#BeBoldForChange: Shakira the Young Health Leader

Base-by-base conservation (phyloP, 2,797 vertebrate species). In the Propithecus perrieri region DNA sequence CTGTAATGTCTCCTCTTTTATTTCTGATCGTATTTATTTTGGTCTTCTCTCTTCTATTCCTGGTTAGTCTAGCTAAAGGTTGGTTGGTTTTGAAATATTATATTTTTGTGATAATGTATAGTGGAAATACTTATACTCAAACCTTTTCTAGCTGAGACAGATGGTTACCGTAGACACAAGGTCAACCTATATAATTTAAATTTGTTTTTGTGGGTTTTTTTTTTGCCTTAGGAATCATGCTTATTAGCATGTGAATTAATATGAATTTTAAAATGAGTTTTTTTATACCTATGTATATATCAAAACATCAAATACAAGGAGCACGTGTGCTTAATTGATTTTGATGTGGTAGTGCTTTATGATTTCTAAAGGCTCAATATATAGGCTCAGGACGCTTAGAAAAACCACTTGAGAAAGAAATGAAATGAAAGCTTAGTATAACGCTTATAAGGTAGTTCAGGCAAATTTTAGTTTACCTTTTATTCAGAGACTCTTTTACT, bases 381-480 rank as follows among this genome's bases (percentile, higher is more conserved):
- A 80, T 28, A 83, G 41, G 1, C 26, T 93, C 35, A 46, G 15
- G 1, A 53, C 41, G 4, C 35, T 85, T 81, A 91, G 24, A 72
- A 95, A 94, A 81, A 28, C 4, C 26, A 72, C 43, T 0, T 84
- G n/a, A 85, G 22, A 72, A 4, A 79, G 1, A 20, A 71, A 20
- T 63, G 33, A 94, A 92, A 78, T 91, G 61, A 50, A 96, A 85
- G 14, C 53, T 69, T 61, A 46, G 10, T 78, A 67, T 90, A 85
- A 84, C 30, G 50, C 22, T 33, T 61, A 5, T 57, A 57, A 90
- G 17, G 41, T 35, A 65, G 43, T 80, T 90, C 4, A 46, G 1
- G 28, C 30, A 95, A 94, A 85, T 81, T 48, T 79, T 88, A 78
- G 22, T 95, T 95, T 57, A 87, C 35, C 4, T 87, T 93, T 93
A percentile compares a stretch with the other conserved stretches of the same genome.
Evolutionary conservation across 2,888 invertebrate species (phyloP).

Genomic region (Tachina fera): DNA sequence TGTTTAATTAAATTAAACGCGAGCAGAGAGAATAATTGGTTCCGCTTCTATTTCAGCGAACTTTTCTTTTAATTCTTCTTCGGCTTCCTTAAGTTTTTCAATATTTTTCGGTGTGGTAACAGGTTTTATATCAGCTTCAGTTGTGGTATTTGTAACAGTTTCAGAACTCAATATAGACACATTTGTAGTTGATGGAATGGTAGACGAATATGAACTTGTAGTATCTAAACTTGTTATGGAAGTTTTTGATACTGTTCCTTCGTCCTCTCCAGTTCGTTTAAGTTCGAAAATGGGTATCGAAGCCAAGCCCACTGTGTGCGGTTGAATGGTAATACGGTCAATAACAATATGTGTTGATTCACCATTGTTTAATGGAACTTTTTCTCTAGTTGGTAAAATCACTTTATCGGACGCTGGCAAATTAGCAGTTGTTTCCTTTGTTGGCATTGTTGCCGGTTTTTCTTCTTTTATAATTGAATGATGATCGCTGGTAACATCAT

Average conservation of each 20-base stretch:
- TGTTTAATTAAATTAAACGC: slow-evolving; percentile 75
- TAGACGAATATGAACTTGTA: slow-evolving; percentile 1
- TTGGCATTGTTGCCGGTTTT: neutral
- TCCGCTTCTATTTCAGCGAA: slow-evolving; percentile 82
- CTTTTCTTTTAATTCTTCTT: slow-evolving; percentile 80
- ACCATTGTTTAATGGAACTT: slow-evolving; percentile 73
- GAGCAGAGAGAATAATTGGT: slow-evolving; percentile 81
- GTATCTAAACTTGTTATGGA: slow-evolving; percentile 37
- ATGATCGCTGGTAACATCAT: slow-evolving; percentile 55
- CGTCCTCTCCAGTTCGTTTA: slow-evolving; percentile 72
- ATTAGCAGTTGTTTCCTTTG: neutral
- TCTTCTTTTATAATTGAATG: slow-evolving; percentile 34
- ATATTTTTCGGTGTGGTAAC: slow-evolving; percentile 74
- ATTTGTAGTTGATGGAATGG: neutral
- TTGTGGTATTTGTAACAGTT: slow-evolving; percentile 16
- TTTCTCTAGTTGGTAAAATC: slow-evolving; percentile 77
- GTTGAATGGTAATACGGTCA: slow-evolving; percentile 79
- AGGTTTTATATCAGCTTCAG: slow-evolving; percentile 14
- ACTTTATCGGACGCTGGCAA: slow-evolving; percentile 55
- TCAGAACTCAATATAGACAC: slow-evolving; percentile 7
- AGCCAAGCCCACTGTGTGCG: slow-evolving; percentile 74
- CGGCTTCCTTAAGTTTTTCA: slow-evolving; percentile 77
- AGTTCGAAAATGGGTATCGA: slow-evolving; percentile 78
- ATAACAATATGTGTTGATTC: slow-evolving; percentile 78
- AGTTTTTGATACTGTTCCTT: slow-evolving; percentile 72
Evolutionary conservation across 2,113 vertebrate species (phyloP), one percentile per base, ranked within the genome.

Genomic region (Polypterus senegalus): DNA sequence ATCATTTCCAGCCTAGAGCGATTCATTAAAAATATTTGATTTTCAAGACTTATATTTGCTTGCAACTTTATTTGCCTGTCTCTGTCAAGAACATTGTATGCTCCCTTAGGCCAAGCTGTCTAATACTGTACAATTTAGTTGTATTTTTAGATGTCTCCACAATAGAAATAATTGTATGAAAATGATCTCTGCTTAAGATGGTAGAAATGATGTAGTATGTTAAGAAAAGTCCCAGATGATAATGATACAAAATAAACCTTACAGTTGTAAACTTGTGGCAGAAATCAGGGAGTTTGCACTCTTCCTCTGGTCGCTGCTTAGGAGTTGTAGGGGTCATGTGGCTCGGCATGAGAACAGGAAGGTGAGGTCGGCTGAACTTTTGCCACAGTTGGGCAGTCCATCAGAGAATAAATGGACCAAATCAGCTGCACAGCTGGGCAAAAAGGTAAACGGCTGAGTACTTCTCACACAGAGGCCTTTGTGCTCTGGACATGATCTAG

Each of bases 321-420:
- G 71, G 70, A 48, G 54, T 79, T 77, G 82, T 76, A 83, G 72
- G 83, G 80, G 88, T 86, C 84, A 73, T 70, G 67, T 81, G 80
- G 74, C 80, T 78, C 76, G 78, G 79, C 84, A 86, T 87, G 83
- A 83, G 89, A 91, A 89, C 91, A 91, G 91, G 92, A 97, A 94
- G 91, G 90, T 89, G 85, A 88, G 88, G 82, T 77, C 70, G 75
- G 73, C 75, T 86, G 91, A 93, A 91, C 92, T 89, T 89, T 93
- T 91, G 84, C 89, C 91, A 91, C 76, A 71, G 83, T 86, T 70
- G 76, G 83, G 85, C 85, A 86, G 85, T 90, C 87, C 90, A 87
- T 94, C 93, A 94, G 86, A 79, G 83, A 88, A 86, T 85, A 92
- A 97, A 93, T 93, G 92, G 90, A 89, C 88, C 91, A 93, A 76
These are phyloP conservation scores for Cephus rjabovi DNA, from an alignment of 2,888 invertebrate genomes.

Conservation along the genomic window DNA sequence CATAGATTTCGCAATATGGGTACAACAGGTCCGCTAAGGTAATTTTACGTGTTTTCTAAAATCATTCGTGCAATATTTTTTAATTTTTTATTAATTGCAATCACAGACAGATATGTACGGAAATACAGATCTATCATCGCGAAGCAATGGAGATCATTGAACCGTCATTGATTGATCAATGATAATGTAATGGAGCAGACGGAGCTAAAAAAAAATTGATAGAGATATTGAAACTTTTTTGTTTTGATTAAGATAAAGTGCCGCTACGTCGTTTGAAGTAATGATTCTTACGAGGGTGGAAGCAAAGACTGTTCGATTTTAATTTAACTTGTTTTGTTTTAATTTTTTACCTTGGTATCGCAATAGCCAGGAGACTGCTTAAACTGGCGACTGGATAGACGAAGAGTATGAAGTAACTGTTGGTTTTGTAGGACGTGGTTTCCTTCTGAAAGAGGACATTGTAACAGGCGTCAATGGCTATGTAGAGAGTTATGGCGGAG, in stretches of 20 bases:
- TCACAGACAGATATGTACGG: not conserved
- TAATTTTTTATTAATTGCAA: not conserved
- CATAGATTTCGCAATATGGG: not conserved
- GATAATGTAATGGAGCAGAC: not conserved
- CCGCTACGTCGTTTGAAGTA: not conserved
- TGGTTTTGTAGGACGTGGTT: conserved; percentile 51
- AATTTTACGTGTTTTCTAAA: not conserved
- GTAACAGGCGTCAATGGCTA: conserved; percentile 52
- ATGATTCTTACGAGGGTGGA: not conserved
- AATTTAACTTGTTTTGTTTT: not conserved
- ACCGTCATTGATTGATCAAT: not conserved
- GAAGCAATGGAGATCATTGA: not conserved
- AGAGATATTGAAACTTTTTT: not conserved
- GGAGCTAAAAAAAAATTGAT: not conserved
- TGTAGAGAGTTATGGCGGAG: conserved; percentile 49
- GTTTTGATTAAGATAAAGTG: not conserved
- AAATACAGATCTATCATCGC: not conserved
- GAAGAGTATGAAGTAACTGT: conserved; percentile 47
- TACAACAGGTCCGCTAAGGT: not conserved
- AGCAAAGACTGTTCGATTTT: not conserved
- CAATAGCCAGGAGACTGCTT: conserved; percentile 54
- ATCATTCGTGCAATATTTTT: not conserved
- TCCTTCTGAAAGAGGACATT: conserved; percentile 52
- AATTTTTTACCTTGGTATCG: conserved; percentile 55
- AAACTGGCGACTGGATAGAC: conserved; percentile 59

To mark International Women’s Day 2017, I have conducted a series of interviews celebrating women I feel have had a positive influence on society. The second woman is Shakira Choonara. As a young South African (27-years-old), my passion and goals are centered on improving health systems, especially in low-and-middle-income settings. I am presently pursuing a PhD (public health) and working towards my ultimate dream of becoming the next Minister of Health in SA, or perhaps even being the President of our beautiful nation! As a qualified demographer, I have worked and continue to work on several aspects of healthcare in various regions of the world. I’d describe myself as an academic or researcher by day, though by night and in any spare time I engage in activism around anti-racism, disability rights and broader development issues. 1. What is the special thing in your life that makes you feel bold? Boldness undoubtedly emanates from your dreams and aspirations. We all have our dreams and since I was six years old my dream was to be the President of South Africa. …